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Todays Date
14 December 2017

Tabletop Gaming Music

Those of us who play tabletop games really tend to get into the action and story and enjoyment of the whole experience. One aspect of this enjoyment that is often overlooked is music. Many gamers play in a silent room with the only noise being generated by the players themselves and the dice they are rolling. I find in many of my campaigns that a touch of music can go along way towards setting the tone of the adventure and the mood of the story.

Finding good gaming music can be difficult if you are not familiar with multiple genres of music. I myself am a complete novice when it comes to music. I rarely have an interest in seeking out new tunes and if not for my wife, I would rarely listen to music. This makes finding good game a music a problem for me. I tend to gravitate towards movie and television sound tracks when picking stuff for my games but I know I am missing a whole universe of other good musical sources.

This brings me to an Obsidian Portal page run by my friend Dark Magus. He has run the page for over three years now and in that time the page has become my go to source for all things musical in relation to gaming. On the page he not only lists the source of the music but also gives a nice musical description which can help you decide if it is the right music for your campaign. Here are a few examples:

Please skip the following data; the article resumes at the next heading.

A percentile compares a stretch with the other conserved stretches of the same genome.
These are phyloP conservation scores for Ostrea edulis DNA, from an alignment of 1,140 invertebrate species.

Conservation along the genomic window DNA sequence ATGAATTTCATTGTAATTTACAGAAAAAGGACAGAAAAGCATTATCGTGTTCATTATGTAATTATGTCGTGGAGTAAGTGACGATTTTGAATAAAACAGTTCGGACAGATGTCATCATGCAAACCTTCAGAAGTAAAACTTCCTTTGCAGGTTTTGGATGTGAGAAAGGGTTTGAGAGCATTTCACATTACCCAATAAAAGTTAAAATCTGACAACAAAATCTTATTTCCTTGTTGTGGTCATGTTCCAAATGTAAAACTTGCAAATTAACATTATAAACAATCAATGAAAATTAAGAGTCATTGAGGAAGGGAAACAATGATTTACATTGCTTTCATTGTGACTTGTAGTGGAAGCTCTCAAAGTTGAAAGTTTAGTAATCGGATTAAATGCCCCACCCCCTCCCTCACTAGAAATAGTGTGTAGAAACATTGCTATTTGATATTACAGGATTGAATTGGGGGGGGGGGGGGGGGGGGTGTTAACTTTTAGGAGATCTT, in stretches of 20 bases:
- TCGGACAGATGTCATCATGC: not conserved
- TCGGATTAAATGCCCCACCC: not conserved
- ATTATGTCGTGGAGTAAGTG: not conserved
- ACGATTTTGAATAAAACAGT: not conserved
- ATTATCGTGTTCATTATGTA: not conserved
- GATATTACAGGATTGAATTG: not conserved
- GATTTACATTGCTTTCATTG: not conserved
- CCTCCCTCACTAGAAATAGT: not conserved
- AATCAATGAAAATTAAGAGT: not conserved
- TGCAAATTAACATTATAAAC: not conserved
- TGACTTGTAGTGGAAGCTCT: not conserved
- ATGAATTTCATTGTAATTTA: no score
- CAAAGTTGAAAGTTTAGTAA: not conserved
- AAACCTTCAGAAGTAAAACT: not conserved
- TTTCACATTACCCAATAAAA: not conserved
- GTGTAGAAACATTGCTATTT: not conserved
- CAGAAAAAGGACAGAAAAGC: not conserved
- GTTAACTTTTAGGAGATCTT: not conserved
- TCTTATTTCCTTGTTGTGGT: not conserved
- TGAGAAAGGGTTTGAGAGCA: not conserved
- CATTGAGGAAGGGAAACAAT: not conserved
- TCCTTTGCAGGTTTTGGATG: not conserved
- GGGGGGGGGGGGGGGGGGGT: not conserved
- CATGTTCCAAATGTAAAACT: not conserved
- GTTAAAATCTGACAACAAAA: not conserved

The 13th Warrior (Jerry Goldsmith)- A variety of sounds including traditional middle eastern, suspense, and Conan style typical fantasy brass section heavy battle tracks.

Braveheart (James Horner)- A nice mix between traditional orchestra and bagpipes to give a scottish feel to a romantic album.

The Last Samurai (Hans Zimmer)- Not a particularly Japanese sounding album. Also, it is not uncommon for tracks to have 2 or 3 thematic changes in them.

Planet of the Apes (Danny Elfman)- Wasn’t crazy about the movie, but Danny Elfman has created some great music, this album is amazing for battles.

Unbreakable (James Newton Howard)- incredibly quiet, equally good. There’s one track that’s very good for scaring players, its quiet so you have to have it up loud and at some point there this loud bang that will make them jump GUARANTEED, try to find the perfect scene for this.

As you can see his descriptions are basic but quite helpful for the novice seeker of all things musical. Just remember that the right choice of music can make or break a scene you are building in a campaign. Listen to the music you are considering, multiple times prior to the game. Make sure it really does have the right feel and not too many changes in tempo or style. Once you have accomplished this you can sit back and watch as your games go from good to great.



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